The video clips below show nets made from Polydron.

You will see our mathematician attempt to assemble the net into a solid 3D shape, sometimes successfully and sometimes unsuccessfully.

Before watching the mathematician fold each net, consider these questions:

You will see our mathematician attempt to assemble the net into a solid 3D shape, sometimes successfully and sometimes unsuccessfully.

Before watching the mathematician fold each net, consider these questions:

- Can you imagine folding the net up into a solid shape?
- Do you think that the net will fold into a shape with all sides clicked together?
- Can you imagine the shape of the final solid if the net does indeed correctly fold together?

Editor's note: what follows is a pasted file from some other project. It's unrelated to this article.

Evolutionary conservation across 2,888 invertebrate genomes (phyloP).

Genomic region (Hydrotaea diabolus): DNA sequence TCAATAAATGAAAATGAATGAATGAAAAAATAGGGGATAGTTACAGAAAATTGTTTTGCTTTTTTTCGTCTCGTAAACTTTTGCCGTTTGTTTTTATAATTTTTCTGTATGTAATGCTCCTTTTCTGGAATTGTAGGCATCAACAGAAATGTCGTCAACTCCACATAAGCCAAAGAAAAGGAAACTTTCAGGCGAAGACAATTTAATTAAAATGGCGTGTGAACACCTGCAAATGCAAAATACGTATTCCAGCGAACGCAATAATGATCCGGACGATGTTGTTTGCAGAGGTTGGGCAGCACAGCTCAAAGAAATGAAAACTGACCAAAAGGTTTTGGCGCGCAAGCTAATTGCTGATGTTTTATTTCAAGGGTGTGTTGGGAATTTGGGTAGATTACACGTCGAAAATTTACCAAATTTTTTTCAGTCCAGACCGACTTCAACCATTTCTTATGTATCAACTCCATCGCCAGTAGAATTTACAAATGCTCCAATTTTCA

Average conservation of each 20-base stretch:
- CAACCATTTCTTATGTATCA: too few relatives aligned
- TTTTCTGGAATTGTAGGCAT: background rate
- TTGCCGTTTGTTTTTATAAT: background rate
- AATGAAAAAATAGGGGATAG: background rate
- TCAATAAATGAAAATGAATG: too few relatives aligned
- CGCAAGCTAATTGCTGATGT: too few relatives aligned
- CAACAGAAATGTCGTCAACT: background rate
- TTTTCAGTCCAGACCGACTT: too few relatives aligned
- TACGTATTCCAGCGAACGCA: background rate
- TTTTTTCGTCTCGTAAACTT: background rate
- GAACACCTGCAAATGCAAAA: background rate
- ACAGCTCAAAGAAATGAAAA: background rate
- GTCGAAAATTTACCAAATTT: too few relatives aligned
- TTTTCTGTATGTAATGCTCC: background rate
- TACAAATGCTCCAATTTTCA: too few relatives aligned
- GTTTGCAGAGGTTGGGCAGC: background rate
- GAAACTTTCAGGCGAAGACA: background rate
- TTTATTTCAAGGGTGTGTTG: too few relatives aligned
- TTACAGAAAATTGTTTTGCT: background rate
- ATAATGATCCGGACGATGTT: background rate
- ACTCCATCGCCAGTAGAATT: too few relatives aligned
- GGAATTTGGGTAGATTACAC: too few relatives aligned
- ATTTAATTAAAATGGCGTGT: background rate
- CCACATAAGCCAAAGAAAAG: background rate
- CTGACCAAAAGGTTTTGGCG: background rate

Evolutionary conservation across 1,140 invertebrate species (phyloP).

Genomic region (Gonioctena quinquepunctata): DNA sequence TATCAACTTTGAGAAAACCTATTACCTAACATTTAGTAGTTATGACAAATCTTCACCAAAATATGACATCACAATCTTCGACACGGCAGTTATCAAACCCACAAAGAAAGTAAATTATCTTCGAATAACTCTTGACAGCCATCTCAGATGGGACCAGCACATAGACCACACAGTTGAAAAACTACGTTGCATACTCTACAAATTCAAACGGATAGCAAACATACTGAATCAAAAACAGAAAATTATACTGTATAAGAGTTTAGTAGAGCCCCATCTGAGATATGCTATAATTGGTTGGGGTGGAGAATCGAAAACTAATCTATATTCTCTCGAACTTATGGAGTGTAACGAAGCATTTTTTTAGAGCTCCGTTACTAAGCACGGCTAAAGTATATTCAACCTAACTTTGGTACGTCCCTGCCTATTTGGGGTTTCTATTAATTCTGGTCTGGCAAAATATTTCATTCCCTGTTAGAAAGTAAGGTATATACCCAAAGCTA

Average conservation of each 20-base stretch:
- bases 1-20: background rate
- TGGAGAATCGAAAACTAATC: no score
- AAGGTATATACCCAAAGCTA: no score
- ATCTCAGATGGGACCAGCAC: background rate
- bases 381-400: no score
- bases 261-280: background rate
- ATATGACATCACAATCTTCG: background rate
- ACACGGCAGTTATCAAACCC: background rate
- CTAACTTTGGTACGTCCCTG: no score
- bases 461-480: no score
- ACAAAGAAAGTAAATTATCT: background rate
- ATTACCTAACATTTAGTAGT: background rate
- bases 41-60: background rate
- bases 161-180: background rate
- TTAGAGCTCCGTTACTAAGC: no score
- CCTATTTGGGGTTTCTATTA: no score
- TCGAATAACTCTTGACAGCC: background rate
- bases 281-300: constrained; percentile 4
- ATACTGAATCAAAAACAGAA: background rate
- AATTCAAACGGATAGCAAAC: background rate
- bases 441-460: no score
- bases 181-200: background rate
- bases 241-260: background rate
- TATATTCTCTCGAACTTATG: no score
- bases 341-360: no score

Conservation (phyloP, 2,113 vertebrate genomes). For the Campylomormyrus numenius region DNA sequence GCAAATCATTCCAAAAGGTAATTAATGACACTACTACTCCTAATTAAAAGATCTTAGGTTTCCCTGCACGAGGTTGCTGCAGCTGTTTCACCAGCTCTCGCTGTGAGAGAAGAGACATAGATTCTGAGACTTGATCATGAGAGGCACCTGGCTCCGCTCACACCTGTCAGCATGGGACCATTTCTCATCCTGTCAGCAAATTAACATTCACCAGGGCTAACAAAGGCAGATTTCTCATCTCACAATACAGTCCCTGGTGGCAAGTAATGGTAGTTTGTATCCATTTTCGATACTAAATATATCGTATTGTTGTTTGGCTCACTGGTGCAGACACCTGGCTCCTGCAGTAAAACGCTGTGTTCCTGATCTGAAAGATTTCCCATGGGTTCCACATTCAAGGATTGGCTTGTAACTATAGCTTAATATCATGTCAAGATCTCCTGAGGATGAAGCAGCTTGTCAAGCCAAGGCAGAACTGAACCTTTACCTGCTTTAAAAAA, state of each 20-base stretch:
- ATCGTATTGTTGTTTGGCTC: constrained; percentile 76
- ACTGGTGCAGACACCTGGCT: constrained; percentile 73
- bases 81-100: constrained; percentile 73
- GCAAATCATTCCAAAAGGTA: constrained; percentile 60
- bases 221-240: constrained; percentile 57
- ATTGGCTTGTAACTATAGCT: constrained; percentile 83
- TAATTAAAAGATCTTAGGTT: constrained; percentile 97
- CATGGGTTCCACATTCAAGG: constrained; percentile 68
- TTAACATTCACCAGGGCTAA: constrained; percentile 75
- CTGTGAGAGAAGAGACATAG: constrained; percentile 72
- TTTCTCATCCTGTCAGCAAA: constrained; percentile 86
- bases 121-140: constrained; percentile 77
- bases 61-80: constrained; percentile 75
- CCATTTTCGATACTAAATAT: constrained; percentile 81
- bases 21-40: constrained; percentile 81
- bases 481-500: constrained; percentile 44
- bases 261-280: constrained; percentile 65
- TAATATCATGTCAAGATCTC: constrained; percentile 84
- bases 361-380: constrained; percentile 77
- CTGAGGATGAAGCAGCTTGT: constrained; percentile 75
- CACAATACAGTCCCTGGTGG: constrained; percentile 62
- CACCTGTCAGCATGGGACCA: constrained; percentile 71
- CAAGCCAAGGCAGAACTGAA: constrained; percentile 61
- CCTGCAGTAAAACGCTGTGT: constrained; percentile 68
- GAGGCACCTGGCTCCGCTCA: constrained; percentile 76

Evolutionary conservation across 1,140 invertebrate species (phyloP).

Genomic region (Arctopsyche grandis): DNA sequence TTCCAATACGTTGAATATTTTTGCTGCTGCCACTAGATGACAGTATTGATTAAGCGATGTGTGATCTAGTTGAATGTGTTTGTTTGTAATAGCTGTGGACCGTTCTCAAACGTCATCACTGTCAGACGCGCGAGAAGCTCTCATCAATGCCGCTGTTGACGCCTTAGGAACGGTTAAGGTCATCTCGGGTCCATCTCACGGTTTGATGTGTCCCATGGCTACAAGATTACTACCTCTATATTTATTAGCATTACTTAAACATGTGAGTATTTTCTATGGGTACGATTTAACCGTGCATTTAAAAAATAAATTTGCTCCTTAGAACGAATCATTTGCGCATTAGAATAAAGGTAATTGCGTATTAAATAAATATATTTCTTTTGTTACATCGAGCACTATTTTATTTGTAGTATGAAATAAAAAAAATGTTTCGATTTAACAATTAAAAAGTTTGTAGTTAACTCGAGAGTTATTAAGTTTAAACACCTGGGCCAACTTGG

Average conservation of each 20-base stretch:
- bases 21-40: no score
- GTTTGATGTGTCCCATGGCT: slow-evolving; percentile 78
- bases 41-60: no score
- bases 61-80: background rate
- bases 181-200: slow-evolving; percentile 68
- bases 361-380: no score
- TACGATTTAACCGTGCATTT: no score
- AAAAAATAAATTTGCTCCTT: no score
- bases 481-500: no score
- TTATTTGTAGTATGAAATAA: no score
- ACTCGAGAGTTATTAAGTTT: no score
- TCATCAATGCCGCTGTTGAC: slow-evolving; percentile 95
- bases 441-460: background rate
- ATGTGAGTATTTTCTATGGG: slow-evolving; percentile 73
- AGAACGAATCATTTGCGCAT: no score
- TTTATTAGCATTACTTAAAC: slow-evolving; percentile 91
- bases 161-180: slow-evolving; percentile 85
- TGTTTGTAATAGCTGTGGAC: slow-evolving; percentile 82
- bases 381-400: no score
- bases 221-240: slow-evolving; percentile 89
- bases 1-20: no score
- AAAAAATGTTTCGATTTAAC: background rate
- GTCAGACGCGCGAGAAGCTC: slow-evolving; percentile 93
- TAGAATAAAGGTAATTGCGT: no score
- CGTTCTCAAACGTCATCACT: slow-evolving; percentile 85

As you watch the mathematician fold each net, consider these questions:

- Were you correct? Was the result a surprise in any way?
- Try again to imagine how the shape folded together.
- Draw an accurate drawing of the net. Can you see which sides joined together? Can you indicate this clearly on your diagram?
- If you have access to Polydron, try building each net and replicating the final solid, where one was created. Could you make a solid shape from the net in the cases where our mathematician failed, or is it actually impossible to make the net into a solid shape?

Finally, consider the mathematical properties of the nets:

- How might you be able to look at a net and be
*certain*that the net*will not*fold up into a solid? - How might you be able to be
*certain*that the net*will*fold up into a solid? - In what cases might you be unsure as to whether or not a net will fold up correctly? Can you give a good set of conditions for a net being a
*good possible candidate*for folding up into a solid?